Things were tough, with the gallery struggling to break even much of the time, Colombelli said. But a comment from a friend stuck with him: The space “had a good room” for people to get together and see art but also meet each other and make connections.

“I leaned into this idea that all congregation is holy. And so being able to foster that, especially post-COVID, is this really valuable job,” he said. “The real impact is not the intersection of money and art. It’s about the experience of the meeting place and looking at the gallery not as like a business but as a meeting place”

Colombelli stuck with the gallery and organized a string of increasingly well-received events in 2022, leading to a show in August featuring the work of painter William Schaeuble. Every painting sold out opening night.

“By opening night, everything was gone. And so that was huge for him. And that was huge for me,” Colombelli said.

Last fall, the opportunity came to take over the Mu Gallery storefront in West Town — twice the size of the Bucktown space — and Colombelli jumped at it.

Credit: Jake Ellerbrake/Block Club Chicago
Paintings on display at Povos in West Town

Beyond having more space for paintings, the new Povos location is in the thick of what some have started calling Chicago’s “Gallery District,” near Chicago and Ashland avenues in West Town.

Since 2015, Chicago Truborn, Rhona Hoffman, Catherine Edelman, PATRON, Western Exhibitions, ARC Gallery, Andrew Rafacz, DOCUMENT and others have opened in the area. The West Town Chamber of Commerce also hosts a monthly First Fridays event when many of the galleries stay open late the first Friday of every month.

“I have a lot of friends in the West Town art community. And this is kind of the strip now for fine art,” Colombelli said. “People are walking around and actually coming here to see art. … There’s a community around art here that I didn’t feel” in Bucktown.

Ahead of the Povos opening this month, Colombelli started delegating more work to newly hired gallery manager Valeria Terrazas as he balanced running the gallery while representing artists and pursuing his own painting career.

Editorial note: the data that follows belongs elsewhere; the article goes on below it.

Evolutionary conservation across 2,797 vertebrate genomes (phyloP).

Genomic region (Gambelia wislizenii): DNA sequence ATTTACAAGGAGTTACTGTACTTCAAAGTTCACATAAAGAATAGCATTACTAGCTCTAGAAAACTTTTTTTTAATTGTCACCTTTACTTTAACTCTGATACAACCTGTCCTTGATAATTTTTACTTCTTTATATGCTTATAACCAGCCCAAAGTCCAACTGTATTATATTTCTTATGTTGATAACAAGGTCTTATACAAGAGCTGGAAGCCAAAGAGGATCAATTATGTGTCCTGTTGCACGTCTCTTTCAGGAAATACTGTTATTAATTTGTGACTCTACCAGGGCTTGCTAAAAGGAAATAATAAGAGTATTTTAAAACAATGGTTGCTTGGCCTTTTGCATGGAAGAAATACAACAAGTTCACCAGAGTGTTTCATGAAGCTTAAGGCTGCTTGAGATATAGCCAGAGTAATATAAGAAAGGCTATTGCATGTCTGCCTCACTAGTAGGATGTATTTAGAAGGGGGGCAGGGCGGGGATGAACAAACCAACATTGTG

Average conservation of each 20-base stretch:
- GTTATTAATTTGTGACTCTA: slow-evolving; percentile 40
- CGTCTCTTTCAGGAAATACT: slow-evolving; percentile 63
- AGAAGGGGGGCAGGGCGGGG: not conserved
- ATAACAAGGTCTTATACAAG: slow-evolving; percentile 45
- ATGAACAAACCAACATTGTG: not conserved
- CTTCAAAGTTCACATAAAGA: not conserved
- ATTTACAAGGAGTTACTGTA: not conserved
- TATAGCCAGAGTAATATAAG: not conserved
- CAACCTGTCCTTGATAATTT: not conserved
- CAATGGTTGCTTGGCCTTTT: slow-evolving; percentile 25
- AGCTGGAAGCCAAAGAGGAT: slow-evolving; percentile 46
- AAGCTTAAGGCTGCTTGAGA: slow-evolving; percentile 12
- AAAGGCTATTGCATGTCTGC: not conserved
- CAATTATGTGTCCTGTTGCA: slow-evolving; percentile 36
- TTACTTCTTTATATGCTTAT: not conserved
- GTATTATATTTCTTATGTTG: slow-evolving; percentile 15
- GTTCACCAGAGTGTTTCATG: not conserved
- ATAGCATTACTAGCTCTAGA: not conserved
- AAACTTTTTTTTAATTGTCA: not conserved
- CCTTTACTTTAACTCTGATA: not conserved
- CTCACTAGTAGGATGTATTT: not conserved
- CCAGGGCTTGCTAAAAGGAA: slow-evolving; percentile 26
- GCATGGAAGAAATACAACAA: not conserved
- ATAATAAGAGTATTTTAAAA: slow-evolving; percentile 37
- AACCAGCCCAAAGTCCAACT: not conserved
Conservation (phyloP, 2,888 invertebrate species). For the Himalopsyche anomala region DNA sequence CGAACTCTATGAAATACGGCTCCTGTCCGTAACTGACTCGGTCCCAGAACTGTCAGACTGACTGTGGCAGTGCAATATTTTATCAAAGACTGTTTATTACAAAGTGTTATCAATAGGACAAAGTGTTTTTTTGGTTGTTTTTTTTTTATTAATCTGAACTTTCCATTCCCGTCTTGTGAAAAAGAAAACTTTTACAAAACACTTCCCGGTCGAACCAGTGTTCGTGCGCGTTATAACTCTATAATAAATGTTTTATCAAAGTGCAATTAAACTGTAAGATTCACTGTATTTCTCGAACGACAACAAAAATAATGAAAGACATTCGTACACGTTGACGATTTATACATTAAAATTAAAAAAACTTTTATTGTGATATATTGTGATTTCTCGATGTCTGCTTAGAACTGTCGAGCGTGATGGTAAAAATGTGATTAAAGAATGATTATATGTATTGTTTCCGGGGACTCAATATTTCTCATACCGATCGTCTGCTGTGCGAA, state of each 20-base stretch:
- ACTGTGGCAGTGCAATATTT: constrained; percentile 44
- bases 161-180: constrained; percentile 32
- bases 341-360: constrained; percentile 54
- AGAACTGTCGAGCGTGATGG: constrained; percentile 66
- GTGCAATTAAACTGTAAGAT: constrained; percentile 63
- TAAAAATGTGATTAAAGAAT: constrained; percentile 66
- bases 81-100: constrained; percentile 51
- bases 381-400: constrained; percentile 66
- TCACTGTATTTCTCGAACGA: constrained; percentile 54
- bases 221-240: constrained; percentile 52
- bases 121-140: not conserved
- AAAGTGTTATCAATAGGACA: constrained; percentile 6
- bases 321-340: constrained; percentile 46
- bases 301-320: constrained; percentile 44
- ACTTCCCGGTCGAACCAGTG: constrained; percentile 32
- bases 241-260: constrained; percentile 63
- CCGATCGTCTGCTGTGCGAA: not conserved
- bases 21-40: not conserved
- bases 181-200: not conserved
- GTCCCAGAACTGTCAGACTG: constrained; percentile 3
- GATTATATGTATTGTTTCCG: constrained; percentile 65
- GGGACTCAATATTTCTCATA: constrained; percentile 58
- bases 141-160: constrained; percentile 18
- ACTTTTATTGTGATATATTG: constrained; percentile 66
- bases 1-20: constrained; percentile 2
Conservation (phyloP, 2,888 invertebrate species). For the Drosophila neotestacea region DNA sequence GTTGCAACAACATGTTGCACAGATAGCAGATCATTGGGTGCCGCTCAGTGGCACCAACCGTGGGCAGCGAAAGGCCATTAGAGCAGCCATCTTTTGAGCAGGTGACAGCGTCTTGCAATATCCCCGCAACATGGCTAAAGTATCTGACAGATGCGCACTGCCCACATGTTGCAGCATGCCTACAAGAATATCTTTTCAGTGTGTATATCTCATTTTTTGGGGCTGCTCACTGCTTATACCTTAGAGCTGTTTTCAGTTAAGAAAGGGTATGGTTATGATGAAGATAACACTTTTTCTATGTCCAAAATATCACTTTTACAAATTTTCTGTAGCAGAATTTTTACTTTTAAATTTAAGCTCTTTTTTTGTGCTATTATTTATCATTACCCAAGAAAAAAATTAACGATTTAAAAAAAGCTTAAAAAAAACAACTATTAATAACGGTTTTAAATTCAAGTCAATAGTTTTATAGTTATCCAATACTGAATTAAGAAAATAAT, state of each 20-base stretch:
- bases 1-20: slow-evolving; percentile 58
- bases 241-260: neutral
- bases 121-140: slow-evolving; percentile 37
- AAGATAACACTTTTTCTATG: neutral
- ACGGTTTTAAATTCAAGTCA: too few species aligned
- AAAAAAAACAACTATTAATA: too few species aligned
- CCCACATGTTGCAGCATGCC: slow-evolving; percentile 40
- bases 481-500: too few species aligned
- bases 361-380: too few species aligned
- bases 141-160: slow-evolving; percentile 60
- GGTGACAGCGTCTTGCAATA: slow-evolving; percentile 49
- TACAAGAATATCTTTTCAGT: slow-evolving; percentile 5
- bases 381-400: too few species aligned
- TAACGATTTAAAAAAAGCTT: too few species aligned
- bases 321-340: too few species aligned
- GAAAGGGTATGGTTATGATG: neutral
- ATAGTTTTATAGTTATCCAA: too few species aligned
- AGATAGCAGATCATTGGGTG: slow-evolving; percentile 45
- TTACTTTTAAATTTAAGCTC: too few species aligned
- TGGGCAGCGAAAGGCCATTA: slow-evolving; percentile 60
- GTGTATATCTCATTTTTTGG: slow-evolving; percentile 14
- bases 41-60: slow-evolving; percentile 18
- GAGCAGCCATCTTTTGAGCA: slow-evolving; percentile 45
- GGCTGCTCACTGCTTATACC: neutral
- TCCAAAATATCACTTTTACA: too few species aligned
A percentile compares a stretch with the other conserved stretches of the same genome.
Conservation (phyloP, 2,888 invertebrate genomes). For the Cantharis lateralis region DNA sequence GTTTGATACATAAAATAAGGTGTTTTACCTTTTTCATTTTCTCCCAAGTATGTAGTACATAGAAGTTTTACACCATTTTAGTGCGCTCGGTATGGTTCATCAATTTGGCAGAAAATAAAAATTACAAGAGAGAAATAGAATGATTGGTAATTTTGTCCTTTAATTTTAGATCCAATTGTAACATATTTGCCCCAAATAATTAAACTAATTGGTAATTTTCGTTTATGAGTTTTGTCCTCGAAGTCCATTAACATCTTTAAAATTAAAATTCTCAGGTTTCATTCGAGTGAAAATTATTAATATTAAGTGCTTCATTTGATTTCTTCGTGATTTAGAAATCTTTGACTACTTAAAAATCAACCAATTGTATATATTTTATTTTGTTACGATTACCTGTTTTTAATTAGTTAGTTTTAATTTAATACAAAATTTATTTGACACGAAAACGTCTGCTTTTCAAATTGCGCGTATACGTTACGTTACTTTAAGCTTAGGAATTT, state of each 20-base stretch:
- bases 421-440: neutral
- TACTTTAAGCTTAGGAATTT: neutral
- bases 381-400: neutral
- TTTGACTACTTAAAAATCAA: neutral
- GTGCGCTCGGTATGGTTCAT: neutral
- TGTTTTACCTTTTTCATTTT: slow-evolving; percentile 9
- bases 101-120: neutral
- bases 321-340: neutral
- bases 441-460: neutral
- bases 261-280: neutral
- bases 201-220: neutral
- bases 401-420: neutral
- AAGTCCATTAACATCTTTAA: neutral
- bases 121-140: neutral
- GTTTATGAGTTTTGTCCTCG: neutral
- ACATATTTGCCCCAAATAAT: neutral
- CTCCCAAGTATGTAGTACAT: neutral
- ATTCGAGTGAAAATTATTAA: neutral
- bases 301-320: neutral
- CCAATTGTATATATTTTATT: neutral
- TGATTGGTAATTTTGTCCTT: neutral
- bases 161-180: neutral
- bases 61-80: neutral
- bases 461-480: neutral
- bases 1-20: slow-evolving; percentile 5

On a whiteboard in his office, Colombelli has mapped out the shows he’s booked through June 2024. He eventually wants to set up more events in the space and host a mentorship program with Chicago Social Change, the nonprofit he donates a portion of the gallery’s profits to every quarter.

And while Colombelli’s landed notable Chicago names — the gallery’s next show in April is with the collage-maker and painter Tony Fitzpatrick — Colombelli said he’s committed to keeping the bar low enough for aspiring artists to get a foot in the door.

“Povos is Portuguese, and it means ‘people.’ So it’s the people’s gallery,” Colombelli said. “And that ties into the design; that ties into the ethos. … The idea is slowly to make this a more democratic, more ethical industry, because the ecosystem for artists right now is crazy.”

With its new, higher-profile location, Povos has become a balancing act for Colombelli: He’s thumbing his nose at the established gallery scene in Chicago while hoping to expand his own foothold in the art world as a gallerist and a painter.

“I’m not a businessman. I’m an artist pretending to be a businessman. I think that there’s a need for spaces that are friendly to artists and, beyond that, supportive of emerging art in a way that’s not predatory,” Colombelli said. “A lot of the scene is really rigid, and I want to be the opposite of that. … Someone called it a dog park for artists, which I thought was funny.”

Povos is open 12-6 p.m. weekends and by appointment during the week.